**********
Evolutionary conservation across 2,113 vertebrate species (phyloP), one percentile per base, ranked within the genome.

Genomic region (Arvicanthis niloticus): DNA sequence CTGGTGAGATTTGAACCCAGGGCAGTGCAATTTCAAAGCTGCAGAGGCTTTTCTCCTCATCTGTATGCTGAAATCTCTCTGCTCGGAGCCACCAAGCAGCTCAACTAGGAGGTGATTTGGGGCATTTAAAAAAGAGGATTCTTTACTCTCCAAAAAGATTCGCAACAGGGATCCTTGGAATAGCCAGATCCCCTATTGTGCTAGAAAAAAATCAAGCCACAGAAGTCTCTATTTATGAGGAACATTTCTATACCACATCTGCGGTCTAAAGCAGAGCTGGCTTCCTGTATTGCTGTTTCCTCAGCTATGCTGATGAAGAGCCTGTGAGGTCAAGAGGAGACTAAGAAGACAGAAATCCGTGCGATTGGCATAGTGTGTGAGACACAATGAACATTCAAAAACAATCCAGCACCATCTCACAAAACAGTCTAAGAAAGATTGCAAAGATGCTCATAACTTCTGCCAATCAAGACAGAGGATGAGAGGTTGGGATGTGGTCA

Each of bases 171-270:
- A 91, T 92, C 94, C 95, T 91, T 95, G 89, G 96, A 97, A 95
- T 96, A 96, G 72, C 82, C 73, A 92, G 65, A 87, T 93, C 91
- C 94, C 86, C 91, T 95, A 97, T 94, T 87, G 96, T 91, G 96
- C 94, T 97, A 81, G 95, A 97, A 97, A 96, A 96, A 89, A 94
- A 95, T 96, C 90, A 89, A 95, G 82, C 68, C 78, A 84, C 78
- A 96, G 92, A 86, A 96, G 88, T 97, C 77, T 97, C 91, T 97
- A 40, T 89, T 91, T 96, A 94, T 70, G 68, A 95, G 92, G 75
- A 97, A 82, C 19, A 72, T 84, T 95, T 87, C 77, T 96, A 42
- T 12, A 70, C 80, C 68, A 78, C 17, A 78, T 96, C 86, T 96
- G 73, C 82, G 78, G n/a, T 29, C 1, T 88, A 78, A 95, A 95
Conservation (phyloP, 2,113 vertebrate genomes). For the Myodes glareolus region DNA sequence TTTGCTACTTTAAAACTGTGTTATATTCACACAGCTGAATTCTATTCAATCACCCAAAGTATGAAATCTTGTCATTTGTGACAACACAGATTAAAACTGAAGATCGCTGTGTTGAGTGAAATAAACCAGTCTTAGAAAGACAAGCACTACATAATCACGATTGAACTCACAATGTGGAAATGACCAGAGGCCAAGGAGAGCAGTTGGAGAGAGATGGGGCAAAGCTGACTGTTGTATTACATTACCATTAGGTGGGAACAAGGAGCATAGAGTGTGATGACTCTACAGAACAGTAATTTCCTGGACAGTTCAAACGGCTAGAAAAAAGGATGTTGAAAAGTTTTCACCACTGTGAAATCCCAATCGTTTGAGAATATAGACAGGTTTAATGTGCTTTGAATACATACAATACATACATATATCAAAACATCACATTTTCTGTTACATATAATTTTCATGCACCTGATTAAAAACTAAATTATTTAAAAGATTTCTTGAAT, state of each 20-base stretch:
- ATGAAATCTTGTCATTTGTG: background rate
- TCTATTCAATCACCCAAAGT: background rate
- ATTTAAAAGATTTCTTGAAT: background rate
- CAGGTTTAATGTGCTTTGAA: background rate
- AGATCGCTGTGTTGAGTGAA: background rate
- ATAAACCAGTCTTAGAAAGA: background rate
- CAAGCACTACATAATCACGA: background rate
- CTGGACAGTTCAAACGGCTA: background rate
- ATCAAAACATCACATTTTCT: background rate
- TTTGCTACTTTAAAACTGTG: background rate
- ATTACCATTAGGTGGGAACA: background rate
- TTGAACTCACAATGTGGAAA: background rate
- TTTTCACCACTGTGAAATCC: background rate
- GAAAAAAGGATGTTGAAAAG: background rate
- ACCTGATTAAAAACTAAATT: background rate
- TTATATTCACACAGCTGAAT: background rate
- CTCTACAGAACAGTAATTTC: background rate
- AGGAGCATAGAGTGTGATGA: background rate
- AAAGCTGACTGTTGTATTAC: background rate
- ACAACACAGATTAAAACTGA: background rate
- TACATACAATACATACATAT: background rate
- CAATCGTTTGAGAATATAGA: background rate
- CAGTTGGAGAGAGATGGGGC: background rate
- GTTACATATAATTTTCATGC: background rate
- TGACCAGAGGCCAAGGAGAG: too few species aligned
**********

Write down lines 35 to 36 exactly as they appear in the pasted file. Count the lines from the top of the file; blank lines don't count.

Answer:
- TACATACAATACATACATAT: background rate
- CAATCGTTTGAGAATATAGA: background rate